And then Lauren Alaina does a contractual-obligation drop-in with her new single “Georgia Peaches.” As in: Girls are peaches and boys love to pick them. Oh, Lordy. It’s a list of southern-women cliches so hackneyed and obvious, ABC just optioned the television rights to it.
Erika, Shannon and Skylar are up for the last two spots in the girls’ bottom three. Jimmy says Shannon has potential but needs experience, which she underlines by claiming she just missed one note last night. Oh, Shannon. But Erika is the first of this group sent to the bottom three, which is some bullshit, and either she or Elise is caught on a hot mic saying “It’s just the old ladies.” (Erika and Elise are 26 and 28.) Shannon is sent down as well, as we knew she would be.
Phillip, Joshua, Deandre and Jeremy are the last of the boys, and there are still two spots on the Stools of Rejection. Jimmy comes up with some solid critiques of these four, including the unpopular but correct opinion that you can get tired of Joshua’s voice pretty quickly. Back in the studio there is some mild commotion over it, and Randy says: “We don’t always agree with Jimmy, you know. We have that thing.” Randy, may we see that thing? Can we incorporate that thing into the show somehow, so that your part of the show has a thing? Because the judges’ table parts of the show are pretty devoid of things, overall.
ANYWAY. Phillip is safe, Jeremy is not, Prankmaster General Seacrest tells Deandre “I’m sorry to say ... ” and then there’s a pause which every single viewer fills with “you are SAFE,” and then Ryan says “you are SAFE.” So Joshua is in the bottom six! Ryan then immediately says, “After the break, we’ll find out which of these six is safe, like Joshua and Erika!” It takes them a moment to understand what he’s saying, because it is truly clunky. But he’s delighted with himself about it. “On this show, anything can happen!” Really, anything? Even not eliminating the people who didn’t get the lowest number of votes?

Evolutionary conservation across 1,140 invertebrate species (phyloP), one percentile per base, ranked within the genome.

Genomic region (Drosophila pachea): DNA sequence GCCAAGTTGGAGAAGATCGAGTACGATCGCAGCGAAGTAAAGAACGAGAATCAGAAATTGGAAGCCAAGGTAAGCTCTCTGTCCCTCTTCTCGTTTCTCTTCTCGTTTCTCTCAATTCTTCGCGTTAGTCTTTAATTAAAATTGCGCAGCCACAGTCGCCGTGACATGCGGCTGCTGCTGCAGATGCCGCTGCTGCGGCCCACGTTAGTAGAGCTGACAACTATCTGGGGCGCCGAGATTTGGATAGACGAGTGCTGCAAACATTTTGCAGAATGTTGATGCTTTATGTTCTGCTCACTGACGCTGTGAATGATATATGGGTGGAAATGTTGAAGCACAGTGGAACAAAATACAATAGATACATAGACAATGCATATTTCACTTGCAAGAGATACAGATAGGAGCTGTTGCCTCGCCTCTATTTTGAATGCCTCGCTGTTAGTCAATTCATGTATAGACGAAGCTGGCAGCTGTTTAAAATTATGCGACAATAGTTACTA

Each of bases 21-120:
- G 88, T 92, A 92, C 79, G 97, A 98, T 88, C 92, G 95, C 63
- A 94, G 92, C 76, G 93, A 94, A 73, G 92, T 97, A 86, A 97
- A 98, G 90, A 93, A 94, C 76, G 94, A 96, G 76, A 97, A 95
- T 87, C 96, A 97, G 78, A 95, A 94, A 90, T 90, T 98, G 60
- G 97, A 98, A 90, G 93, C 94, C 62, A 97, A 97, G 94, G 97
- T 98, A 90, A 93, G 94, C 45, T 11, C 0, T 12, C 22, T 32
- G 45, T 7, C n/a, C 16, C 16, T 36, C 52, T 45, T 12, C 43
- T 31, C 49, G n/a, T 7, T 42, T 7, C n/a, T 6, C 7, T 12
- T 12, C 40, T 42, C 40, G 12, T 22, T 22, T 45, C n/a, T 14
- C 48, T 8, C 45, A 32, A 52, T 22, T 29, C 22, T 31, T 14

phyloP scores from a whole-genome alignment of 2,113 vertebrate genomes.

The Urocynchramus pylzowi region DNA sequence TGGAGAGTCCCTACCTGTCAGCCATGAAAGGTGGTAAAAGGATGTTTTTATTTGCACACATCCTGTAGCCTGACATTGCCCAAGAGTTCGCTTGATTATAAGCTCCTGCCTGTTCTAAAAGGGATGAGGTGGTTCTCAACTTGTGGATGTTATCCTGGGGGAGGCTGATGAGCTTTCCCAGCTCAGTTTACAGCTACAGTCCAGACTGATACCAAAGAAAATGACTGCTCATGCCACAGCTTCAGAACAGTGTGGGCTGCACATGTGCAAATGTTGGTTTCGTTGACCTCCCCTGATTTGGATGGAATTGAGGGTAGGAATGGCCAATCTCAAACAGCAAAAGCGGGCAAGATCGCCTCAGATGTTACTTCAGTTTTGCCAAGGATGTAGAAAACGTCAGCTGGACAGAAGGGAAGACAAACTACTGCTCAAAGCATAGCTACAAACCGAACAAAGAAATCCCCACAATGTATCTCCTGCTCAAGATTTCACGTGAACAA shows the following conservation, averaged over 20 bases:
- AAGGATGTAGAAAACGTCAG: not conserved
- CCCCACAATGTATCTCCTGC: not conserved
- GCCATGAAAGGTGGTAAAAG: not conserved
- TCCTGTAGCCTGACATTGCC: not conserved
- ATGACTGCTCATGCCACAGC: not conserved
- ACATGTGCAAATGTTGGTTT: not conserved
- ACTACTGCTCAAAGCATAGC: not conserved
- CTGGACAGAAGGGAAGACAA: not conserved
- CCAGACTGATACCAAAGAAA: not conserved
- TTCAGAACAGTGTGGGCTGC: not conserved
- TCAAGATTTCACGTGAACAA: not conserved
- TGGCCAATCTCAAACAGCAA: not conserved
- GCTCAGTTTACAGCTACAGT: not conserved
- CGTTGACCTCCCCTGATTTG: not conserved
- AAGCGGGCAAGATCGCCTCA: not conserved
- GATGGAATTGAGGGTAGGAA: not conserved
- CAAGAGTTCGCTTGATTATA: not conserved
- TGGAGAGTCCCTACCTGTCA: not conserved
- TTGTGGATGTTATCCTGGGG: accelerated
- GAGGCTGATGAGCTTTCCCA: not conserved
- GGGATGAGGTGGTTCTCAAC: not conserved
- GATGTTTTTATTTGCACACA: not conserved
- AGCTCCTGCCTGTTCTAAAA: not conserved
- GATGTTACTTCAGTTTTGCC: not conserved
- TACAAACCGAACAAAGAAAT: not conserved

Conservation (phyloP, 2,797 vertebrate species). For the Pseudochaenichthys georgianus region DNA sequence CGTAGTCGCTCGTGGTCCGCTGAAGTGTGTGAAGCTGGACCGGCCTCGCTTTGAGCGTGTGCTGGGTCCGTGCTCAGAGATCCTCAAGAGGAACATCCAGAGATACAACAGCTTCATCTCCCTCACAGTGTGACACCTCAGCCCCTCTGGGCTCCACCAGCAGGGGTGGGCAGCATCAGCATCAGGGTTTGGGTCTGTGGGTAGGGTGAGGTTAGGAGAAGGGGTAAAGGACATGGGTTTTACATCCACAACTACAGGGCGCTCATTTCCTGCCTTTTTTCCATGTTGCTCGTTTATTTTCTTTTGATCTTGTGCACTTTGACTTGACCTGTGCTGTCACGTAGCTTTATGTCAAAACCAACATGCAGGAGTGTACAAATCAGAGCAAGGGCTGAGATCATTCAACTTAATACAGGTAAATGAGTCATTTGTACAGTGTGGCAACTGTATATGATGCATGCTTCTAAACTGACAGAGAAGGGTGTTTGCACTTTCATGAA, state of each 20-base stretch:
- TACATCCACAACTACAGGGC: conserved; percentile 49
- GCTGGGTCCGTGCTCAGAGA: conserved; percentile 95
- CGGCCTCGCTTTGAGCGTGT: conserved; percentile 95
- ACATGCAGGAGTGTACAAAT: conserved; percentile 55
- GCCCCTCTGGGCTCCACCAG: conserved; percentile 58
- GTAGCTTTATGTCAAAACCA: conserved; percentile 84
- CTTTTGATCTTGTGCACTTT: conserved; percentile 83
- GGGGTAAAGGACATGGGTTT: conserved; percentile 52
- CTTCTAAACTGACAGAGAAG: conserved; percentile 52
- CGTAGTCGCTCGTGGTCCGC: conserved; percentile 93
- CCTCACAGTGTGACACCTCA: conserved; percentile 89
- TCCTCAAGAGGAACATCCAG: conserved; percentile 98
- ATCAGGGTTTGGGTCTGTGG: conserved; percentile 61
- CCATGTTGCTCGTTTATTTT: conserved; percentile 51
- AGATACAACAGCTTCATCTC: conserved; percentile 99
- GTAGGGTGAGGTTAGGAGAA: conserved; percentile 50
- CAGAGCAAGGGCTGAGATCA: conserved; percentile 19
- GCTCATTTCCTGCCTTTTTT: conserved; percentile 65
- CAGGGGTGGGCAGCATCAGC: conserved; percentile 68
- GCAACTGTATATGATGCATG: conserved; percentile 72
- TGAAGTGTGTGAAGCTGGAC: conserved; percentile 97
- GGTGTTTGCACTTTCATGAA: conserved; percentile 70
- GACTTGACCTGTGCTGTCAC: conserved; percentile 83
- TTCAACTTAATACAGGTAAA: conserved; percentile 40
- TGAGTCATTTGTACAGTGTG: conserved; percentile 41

Mary J. Blige serves up some serious Diahann-Carroll-on-Dynasty hair in her performance of her new single “Why.” It’s nice and all, but Mary needs another “Family Affair.” Let’s get on that.
So the bottom four are Jeremy, Jermaine, Elise and Shannon. Ryan asks Steven if any of those four deserve to go home. You know how the judges usually hem and haw and deflect this question? Steven has done too many drugs for that. “It’s Jeremy,” he says definitively. It’s a little harsh, and boy does this season need harsh. Ryan sidles up very close to Jermaine, because this show cannot get over the hilarity of discrepant human height, and tells him he’s safe. Shannon is too, which makes our bottom two Elise and Jeremy. And indeed poor Jennifer, who threw Jeremy a lifeline last week — when we were all on top of the world! — has to send him home. It was the right choice, but let’s not think too hard about the fact that we’ve sent a 19-year-old back to a job at an infectious disease clinic.